Biometrics conference

I was at a biometrics conference in Florida the week before last. The state of the art is much more advanced than I realized in many areas.

For example, iris recognition can be done at a distance of a couple of meters. You just look at a screen for a second or two and the system can identify who you are and thus whether you are approved to enter, or whatever. In a self-contained unit, the unit itself can store 100,000 people. With a back-end database there can be millions or even hundreds of millions and identification still takes place in under 2 seconds. This is still what is called cooperative recognition, where the person being identified follows instructions, opens their eyes, takes off their glasses (although it has a pretty good recognition rate even if you don’t, depending on how much other reflection there is off the lenses). There seem to be research projects going on to recognize people simply by scanning them as they walk by.

In Japan, half of all ATMs are equipped so you stick your finger in to validate who you are. Over 80% of them use Hitachi’s recognition system, which works, not by fingerprints, but by the pattern of veins inside the finger which can be seen by shining a bright red light into the end of the finger. Curiously, an ATM card plus your finger isn’t enough. You have to type in a four digit PIN too, but not because the banks want it. Japanese law says that ATMs much have PINs and the law hasn’t caught up with modern technology (that would never happen here, surely, where every senator already knows that the Internet is a series of tubes). Don’t expect to see this any time soon in the US since we don’t really use smart cards and the modern way to do things is to store the biometric data on the card and not in a central database so that it doesn’t have a single point of failure, and because in many countries (although not the US) there are major restrictions on biometric databases which are obviated if you only store them on something that belongs to the user.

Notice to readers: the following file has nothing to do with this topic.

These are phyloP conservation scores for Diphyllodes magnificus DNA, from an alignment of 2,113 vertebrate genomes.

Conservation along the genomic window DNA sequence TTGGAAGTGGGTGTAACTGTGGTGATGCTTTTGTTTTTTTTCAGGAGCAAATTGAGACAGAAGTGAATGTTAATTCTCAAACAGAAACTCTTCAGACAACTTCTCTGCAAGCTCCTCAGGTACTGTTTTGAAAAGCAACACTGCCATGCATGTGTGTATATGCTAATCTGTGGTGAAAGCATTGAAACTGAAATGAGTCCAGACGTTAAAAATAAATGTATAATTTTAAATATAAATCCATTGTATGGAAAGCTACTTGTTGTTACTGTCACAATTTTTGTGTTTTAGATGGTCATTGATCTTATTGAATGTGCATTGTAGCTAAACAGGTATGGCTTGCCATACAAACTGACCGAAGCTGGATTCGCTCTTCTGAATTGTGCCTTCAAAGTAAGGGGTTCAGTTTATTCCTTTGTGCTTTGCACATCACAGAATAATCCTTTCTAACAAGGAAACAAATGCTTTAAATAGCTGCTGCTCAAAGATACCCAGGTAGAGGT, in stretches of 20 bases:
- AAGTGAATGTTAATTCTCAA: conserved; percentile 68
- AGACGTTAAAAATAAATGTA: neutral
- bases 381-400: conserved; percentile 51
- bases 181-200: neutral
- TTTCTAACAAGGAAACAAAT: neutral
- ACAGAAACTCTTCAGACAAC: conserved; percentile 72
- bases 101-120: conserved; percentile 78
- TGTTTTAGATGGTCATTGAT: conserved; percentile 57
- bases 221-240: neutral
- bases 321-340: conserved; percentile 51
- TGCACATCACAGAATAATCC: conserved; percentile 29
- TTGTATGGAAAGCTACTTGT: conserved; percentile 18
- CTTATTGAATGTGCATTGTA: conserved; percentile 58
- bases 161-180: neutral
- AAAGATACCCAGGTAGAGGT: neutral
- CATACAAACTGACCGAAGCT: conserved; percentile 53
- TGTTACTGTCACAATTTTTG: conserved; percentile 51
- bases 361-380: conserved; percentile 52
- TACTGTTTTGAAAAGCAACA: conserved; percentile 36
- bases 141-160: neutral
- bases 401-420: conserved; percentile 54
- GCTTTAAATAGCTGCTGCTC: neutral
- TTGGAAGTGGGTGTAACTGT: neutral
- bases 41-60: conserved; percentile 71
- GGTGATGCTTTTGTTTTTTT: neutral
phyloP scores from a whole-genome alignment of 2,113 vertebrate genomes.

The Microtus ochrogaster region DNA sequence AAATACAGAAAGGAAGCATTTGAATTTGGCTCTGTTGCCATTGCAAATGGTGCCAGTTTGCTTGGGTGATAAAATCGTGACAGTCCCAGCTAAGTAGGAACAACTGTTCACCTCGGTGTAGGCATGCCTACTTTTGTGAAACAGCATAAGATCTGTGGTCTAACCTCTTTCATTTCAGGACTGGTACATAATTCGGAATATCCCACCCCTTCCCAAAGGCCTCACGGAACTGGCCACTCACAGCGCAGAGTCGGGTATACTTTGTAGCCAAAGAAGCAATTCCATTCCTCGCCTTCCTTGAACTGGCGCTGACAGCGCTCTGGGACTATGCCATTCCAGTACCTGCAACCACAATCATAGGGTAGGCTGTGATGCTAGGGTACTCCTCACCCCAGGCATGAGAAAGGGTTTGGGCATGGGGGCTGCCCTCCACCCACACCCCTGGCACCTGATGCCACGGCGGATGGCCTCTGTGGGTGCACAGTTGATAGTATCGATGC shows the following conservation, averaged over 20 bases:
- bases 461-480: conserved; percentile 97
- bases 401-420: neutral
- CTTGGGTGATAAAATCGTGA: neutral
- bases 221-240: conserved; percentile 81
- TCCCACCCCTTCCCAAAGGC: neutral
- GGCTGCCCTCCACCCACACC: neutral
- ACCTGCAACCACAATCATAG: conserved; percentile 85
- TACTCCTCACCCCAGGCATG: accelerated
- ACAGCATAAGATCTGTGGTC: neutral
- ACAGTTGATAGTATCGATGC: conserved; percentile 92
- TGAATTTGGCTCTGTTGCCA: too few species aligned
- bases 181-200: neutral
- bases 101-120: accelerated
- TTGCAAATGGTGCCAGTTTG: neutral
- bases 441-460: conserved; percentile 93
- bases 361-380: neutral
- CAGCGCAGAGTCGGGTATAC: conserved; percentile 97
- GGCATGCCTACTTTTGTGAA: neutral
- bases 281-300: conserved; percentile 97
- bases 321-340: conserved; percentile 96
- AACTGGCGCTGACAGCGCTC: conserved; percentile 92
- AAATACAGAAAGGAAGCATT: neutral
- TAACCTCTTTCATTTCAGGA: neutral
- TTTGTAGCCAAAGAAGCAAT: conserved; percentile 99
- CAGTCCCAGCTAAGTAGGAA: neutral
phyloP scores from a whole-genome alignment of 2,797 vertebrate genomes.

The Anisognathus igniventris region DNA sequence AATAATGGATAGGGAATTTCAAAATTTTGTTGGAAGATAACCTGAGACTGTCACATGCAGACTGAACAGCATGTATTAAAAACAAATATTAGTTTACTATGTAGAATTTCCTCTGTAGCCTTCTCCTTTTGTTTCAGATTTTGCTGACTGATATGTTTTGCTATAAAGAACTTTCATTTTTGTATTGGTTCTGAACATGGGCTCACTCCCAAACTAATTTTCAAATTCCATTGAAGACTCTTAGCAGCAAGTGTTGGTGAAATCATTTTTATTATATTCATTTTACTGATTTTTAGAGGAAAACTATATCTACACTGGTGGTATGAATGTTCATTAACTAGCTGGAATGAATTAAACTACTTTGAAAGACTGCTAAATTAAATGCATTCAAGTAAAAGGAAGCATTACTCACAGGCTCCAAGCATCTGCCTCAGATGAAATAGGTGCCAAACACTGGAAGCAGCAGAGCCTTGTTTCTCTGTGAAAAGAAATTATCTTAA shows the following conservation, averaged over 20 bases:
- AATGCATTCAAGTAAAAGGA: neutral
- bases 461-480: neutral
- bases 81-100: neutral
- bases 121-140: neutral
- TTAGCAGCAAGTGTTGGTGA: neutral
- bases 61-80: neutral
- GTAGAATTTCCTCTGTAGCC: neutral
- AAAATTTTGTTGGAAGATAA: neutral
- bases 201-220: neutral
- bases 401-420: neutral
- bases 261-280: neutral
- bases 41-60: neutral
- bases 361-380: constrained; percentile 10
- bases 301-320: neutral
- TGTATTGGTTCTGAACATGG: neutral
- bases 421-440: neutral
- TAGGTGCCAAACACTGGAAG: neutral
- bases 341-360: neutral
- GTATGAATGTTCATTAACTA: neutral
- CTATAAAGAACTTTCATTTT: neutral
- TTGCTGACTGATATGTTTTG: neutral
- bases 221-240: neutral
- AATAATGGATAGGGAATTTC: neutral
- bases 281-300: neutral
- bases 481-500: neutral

In Pakistan, fingerprints are used to control elections, guaranteeing one person one vote. I talked in the bar one night to people who built that system and I asked them about its computational needs. They told me it all ran on “what counts as a server in Pakistan” namely a not-state-of-the-art PC. Apparently part of the cleverness is being able to reject over 90% of people without having to look at their detailed fingerprint data.

Those of you who are citizens may have noticed that all visitors (including permanent residents like me) are fingerprinted and photographed every time we enter the US. That’s over 600 million times a year. I’m sure Homeland Security would fingerprint everyone at the border if it weren’t against the law, just like the NSA decided to examine everyone’s phone traffic (despite being against the law). I’ve no idea what they do with the data, it seems like a boondoggle for the equipment suppliers. After all, the 9/11 hijackers all entered the country legally with visas (although in couple of cases the visas didn’t get approved until 6 months after 9/11).

It is clear that the federal government isn’t going to rest until we have standardized biometric driver’s licenses. I’m sure they will then require you to use your fingerprint or iris every time you take a plane or enter a federal building. Since most government databases have significant error rates and essentially no procedures for validating and checking the data, this is going to result in some wonderful Kafkaesque stories when people get lost by the system or confused with someone else.

Identity is very important for some things, like nobody except you should transfer money out of your bank account. For others it is completely unclear, such as getting on a plane. Despite the terrorist watch lists (people who are so dangerous that they can’t be allowed on a plane but so undangerous that they can’t be charged with anything at all) airline security seems never to have apprehended a genuine terrorist (as opposed to the occasional petty drug dealer).

A lot of what the government seems to be doing is analogous to the drunk looking for his keys under the streetlight because that’s where he could see. Take lots of biometric information in, because it is possible, even though nobody has a database of biometric information from suspected terrorists to match against.

In the meantime, in tiny drips like this, I think our freedom and privacy gradually ebbs away. Forget the differences in rhetoric, the Bush and Obama administrations both seem equally keen to centralize power and take away liberties in the name of the usual trifecta of terrorists, pedophiles and drug dealers.

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